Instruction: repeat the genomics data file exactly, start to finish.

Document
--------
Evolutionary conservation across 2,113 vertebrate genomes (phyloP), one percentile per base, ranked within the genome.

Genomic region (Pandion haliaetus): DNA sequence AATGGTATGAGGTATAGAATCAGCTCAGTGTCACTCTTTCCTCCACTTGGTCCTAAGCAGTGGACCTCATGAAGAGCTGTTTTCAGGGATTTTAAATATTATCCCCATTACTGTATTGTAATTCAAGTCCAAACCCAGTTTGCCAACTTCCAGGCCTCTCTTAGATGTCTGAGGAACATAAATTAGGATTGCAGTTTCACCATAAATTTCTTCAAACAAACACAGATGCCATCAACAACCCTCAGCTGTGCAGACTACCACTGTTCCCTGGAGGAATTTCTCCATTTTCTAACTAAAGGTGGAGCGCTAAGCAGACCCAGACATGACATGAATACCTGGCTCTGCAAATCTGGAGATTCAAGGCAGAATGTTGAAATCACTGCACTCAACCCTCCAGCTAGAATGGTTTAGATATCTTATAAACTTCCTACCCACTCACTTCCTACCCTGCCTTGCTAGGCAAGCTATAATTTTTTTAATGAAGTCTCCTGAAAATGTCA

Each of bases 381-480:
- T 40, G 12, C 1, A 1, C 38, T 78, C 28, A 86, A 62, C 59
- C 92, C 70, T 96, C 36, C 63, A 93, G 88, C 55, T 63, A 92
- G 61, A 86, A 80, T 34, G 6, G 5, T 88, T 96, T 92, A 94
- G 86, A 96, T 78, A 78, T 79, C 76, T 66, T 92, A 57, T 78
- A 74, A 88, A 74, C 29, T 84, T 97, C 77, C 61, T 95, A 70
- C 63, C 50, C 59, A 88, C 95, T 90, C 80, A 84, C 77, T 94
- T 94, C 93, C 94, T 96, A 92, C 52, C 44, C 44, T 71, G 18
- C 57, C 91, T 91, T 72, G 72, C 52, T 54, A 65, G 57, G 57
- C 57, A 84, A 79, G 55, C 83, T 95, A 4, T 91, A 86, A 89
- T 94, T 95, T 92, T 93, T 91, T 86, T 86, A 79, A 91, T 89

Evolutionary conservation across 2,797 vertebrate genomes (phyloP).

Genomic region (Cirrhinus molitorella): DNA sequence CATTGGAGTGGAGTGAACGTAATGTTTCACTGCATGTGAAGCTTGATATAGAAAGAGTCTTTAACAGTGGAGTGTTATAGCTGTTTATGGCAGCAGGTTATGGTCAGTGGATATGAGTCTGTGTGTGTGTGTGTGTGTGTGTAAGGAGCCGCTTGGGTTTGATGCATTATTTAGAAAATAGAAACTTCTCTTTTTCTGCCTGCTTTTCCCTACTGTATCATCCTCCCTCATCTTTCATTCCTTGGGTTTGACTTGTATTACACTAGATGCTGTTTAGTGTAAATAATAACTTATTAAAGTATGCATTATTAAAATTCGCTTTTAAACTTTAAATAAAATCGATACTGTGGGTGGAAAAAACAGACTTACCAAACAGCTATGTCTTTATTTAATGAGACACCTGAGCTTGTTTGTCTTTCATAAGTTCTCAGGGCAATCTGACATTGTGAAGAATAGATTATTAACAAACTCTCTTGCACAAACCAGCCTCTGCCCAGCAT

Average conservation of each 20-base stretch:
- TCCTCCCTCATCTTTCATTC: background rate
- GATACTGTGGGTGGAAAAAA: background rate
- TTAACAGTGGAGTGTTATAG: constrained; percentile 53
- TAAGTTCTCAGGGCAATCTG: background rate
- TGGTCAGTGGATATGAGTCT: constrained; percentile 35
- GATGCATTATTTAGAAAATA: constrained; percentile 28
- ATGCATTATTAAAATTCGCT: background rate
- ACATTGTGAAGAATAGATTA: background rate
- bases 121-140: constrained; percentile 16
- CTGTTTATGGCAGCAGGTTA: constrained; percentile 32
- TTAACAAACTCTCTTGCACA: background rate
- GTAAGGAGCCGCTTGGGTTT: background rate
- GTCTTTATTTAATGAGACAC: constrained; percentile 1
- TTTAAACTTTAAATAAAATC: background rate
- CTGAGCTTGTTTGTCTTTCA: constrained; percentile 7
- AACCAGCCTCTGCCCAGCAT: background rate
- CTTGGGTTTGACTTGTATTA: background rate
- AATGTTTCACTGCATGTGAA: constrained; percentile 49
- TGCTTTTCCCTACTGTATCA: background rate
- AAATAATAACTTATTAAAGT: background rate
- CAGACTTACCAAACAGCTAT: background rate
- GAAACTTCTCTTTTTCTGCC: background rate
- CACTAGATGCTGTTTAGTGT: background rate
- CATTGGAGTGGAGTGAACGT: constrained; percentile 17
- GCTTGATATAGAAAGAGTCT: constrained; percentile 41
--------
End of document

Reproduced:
Evolutionary conservation across 2,113 vertebrate genomes (phyloP), one percentile per base, ranked within the genome.

Genomic region (Pandion haliaetus): DNA sequence AATGGTATGAGGTATAGAATCAGCTCAGTGTCACTCTTTCCTCCACTTGGTCCTAAGCAGTGGACCTCATGAAGAGCTGTTTTCAGGGATTTTAAATATTATCCCCATTACTGTATTGTAATTCAAGTCCAAACCCAGTTTGCCAACTTCCAGGCCTCTCTTAGATGTCTGAGGAACATAAATTAGGATTGCAGTTTCACCATAAATTTCTTCAAACAAACACAGATGCCATCAACAACCCTCAGCTGTGCAGACTACCACTGTTCCCTGGAGGAATTTCTCCATTTTCTAACTAAAGGTGGAGCGCTAAGCAGACCCAGACATGACATGAATACCTGGCTCTGCAAATCTGGAGATTCAAGGCAGAATGTTGAAATCACTGCACTCAACCCTCCAGCTAGAATGGTTTAGATATCTTATAAACTTCCTACCCACTCACTTCCTACCCTGCCTTGCTAGGCAAGCTATAATTTTTTTAATGAAGTCTCCTGAAAATGTCA

Each of bases 381-480:
- T 40, G 12, C 1, A 1, C 38, T 78, C 28, A 86, A 62, C 59
- C 92, C 70, T 96, C 36, C 63, A 93, G 88, C 55, T 63, A 92
- G 61, A 86, A 80, T 34, G 6, G 5, T 88, T 96, T 92, A 94
- G 86, A 96, T 78, A 78, T 79, C 76, T 66, T 92, A 57, T 78
- A 74, A 88, A 74, C 29, T 84, T 97, C 77, C 61, T 95, A 70
- C 63, C 50, C 59, A 88, C 95, T 90, C 80, A 84, C 77, T 94
- T 94, C 93, C 94, T 96, A 92, C 52, C 44, C 44, T 71, G 18
- C 57, C 91, T 91, T 72, G 72, C 52, T 54, A 65, G 57, G 57
- C 57, A 84, A 79, G 55, C 83, T 95, A 4, T 91, A 86, A 89
- T 94, T 95, T 92, T 93, T 91, T 86, T 86, A 79, A 91, T 89

Evolutionary conservation across 2,797 vertebrate genomes (phyloP).

Genomic region (Cirrhinus molitorella): DNA sequence CATTGGAGTGGAGTGAACGTAATGTTTCACTGCATGTGAAGCTTGATATAGAAAGAGTCTTTAACAGTGGAGTGTTATAGCTGTTTATGGCAGCAGGTTATGGTCAGTGGATATGAGTCTGTGTGTGTGTGTGTGTGTGTGTAAGGAGCCGCTTGGGTTTGATGCATTATTTAGAAAATAGAAACTTCTCTTTTTCTGCCTGCTTTTCCCTACTGTATCATCCTCCCTCATCTTTCATTCCTTGGGTTTGACTTGTATTACACTAGATGCTGTTTAGTGTAAATAATAACTTATTAAAGTATGCATTATTAAAATTCGCTTTTAAACTTTAAATAAAATCGATACTGTGGGTGGAAAAAACAGACTTACCAAACAGCTATGTCTTTATTTAATGAGACACCTGAGCTTGTTTGTCTTTCATAAGTTCTCAGGGCAATCTGACATTGTGAAGAATAGATTATTAACAAACTCTCTTGCACAAACCAGCCTCTGCCCAGCAT

Average conservation of each 20-base stretch:
- TCCTCCCTCATCTTTCATTC: background rate
- GATACTGTGGGTGGAAAAAA: background rate
- TTAACAGTGGAGTGTTATAG: constrained; percentile 53
- TAAGTTCTCAGGGCAATCTG: background rate
- TGGTCAGTGGATATGAGTCT: constrained; percentile 35
- GATGCATTATTTAGAAAATA: constrained; percentile 28
- ATGCATTATTAAAATTCGCT: background rate
- ACATTGTGAAGAATAGATTA: background rate
- bases 121-140: constrained; percentile 16
- CTGTTTATGGCAGCAGGTTA: constrained; percentile 32
- TTAACAAACTCTCTTGCACA: background rate
- GTAAGGAGCCGCTTGGGTTT: background rate
- GTCTTTATTTAATGAGACAC: constrained; percentile 1
- TTTAAACTTTAAATAAAATC: background rate
- CTGAGCTTGTTTGTCTTTCA: constrained; percentile 7
- AACCAGCCTCTGCCCAGCAT: background rate
- CTTGGGTTTGACTTGTATTA: background rate
- AATGTTTCACTGCATGTGAA: constrained; percentile 49
- TGCTTTTCCCTACTGTATCA: background rate
- AAATAATAACTTATTAAAGT: background rate
- CAGACTTACCAAACAGCTAT: background rate
- GAAACTTCTCTTTTTCTGCC: background rate
- CACTAGATGCTGTTTAGTGT: background rate
- CATTGGAGTGGAGTGAACGT: constrained; percentile 17
- GCTTGATATAGAAAGAGTCT: constrained; percentile 41